Letter: Don’t Succumb to the Hysteria
To the Editor:
In response to Terry Boone’s critique of my last letter, if I seem to have implied that the country was safer when there were fewer restrictions on firearms, it is because the violent crime rate was, in fact, lower in the mid-1960s and earlier, as anyone who was around then or who has studied crime statistics compiled by the FBI knows perfectly well. My questions as to why the locations in the U.S. with the fewest restrictions were among the safest places in the world or when any weapon-control law ever resulted in fewer violent crimes were not only not answered, but were not acknowledged. If I seemed convinced of these facts, it’s because I tend to find accurate and relevant facts convincing.
According to the Valley News, there are at least 2.5 to 3 million privately owned “assault weapons” in the U.S.. That the misuse of a couple of them has generated such hysteria demonstrates an incredibly unrealistic view of the supposed risk they present. (Those pesky FBI statistics show that they have never been used in more than a fraction of 1 percent of violent crimes.) Since people swept up in mass hysteria behave pretty much like alarmed sheep, I stand by my use of the word “bleating,” as well.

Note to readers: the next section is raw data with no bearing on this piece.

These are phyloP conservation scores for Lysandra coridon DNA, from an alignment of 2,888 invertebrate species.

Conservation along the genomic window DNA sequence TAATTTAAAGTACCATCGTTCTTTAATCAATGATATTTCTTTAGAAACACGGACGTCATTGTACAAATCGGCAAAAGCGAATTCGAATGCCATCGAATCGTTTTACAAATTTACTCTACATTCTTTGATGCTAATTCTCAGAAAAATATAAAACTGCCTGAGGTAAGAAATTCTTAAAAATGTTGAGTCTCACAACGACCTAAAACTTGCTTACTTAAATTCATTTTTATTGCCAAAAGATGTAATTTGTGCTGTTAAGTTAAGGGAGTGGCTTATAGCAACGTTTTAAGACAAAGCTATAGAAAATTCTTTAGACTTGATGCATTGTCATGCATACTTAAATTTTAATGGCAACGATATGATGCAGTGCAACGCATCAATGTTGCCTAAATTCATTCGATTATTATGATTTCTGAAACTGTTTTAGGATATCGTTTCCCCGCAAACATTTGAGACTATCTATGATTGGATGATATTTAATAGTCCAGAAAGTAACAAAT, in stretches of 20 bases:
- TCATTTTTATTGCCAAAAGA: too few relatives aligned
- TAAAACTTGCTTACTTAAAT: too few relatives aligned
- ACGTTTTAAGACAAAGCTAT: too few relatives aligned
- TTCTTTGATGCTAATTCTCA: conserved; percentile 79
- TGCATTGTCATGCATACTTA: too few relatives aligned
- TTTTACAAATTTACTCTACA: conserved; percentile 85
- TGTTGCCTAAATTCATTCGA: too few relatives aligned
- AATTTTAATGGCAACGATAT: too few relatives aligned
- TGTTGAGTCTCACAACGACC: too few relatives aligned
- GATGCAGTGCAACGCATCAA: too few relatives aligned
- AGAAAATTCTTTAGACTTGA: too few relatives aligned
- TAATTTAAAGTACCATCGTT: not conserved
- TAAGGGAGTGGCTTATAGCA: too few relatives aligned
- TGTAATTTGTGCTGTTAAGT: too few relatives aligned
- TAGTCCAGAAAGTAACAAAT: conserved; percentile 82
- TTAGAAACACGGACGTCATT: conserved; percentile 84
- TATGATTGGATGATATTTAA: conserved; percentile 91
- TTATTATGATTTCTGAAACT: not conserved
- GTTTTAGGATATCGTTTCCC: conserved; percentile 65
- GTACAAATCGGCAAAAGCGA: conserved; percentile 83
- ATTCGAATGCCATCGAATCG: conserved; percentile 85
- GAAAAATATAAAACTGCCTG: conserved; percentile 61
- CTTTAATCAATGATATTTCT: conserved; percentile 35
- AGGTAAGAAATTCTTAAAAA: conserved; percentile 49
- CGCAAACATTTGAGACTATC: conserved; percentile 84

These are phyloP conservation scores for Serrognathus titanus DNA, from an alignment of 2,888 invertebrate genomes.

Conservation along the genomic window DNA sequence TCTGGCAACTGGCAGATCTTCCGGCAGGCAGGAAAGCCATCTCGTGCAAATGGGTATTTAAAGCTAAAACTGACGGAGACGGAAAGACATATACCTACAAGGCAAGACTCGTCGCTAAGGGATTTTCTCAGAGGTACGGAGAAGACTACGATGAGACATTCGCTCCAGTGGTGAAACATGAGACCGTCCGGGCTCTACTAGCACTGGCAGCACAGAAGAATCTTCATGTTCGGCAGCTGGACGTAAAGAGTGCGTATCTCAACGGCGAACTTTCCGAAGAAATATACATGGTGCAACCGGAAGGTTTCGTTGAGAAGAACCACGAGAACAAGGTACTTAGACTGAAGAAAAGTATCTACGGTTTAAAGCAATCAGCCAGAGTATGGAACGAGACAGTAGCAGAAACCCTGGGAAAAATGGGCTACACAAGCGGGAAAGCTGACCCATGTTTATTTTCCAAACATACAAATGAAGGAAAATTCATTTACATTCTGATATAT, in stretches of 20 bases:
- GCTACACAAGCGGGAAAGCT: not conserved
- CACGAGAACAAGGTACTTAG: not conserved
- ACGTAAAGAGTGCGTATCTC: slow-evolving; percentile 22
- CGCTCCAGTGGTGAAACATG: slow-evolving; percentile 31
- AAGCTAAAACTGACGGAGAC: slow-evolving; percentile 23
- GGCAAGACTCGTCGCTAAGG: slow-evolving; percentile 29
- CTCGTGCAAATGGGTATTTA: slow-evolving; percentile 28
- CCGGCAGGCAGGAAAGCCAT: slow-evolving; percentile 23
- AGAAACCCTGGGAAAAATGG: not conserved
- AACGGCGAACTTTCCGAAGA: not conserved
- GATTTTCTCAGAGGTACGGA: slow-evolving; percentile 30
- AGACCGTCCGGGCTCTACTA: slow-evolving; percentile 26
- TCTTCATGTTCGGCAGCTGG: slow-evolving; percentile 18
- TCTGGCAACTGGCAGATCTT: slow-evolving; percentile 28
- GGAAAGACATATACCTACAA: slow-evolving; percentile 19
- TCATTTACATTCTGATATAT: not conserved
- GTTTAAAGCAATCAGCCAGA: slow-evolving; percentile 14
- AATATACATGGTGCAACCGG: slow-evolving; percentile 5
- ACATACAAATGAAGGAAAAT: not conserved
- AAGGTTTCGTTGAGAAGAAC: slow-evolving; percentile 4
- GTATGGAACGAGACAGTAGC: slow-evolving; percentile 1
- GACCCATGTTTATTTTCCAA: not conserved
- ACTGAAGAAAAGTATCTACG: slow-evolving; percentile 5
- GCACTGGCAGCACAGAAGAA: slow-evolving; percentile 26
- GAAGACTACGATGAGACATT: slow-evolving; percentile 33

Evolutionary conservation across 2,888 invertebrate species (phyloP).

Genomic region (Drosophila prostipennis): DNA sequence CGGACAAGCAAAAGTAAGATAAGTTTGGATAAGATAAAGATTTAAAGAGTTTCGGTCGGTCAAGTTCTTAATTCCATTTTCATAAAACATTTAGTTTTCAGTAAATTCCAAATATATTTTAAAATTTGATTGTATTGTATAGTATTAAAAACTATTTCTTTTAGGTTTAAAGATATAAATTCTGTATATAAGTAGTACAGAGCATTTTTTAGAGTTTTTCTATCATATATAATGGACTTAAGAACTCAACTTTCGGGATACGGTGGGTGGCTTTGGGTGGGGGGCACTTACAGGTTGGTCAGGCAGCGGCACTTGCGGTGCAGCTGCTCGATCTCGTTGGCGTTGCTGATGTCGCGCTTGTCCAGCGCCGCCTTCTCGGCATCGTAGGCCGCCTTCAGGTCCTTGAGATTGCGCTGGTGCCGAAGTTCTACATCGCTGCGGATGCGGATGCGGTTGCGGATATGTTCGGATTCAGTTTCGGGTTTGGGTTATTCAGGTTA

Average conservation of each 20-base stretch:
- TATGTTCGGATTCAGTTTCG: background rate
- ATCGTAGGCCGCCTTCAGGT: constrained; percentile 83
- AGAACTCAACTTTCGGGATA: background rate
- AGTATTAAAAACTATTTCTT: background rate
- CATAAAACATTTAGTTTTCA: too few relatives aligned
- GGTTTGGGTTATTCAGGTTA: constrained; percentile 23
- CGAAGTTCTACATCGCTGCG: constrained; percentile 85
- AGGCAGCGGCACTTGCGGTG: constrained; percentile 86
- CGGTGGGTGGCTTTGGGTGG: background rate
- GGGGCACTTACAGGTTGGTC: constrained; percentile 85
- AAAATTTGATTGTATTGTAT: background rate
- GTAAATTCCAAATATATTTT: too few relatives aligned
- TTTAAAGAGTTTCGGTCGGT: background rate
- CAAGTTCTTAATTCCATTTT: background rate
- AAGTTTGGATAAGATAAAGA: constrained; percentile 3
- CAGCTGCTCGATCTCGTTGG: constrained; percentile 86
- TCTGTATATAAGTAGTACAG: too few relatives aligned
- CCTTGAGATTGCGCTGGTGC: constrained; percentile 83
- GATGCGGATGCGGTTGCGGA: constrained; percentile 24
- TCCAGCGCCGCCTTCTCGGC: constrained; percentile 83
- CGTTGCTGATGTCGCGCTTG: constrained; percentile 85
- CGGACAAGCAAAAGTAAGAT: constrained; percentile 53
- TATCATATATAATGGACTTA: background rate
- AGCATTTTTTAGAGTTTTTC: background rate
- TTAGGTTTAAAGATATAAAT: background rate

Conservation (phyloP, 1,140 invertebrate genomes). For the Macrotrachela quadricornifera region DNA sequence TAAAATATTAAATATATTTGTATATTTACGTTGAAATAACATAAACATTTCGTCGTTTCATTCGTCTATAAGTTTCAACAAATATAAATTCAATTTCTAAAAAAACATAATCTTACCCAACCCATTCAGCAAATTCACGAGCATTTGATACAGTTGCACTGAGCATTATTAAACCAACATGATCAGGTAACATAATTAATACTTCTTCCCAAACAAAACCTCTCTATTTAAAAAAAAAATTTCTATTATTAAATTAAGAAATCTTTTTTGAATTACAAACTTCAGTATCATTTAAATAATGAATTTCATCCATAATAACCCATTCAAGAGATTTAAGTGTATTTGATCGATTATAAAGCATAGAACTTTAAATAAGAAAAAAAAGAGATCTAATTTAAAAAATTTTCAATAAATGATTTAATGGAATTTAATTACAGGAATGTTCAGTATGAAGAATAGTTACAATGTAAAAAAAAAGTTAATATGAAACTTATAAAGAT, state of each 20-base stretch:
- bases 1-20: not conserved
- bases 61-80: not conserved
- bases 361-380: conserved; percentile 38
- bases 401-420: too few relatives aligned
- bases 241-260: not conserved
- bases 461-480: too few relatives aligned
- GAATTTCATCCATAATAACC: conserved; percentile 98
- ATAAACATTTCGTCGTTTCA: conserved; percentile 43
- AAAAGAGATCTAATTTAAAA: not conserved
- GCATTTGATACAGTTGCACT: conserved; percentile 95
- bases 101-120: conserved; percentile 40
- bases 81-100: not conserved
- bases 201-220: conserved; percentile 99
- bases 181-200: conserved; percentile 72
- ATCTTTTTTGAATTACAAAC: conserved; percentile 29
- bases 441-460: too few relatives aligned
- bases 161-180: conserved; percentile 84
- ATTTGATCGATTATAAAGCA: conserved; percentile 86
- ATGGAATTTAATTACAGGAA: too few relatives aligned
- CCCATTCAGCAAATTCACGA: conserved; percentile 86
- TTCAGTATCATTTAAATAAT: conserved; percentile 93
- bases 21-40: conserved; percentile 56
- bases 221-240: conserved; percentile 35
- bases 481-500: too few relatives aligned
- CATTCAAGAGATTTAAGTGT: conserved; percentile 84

The personal qualities necessary for responsible gun ownership do not differ greatly from those required for responsible voting or other aspects of good citizenship. If we are as lacking in those qualities as the anti’s imply, am I supposed to conclude that it bodes well for our country?
Lastly, the charge that an idea is “simplistic” is the usual claim of those who actually mean, “I can’t refute your statement, but I strongly disagree with it anyway.”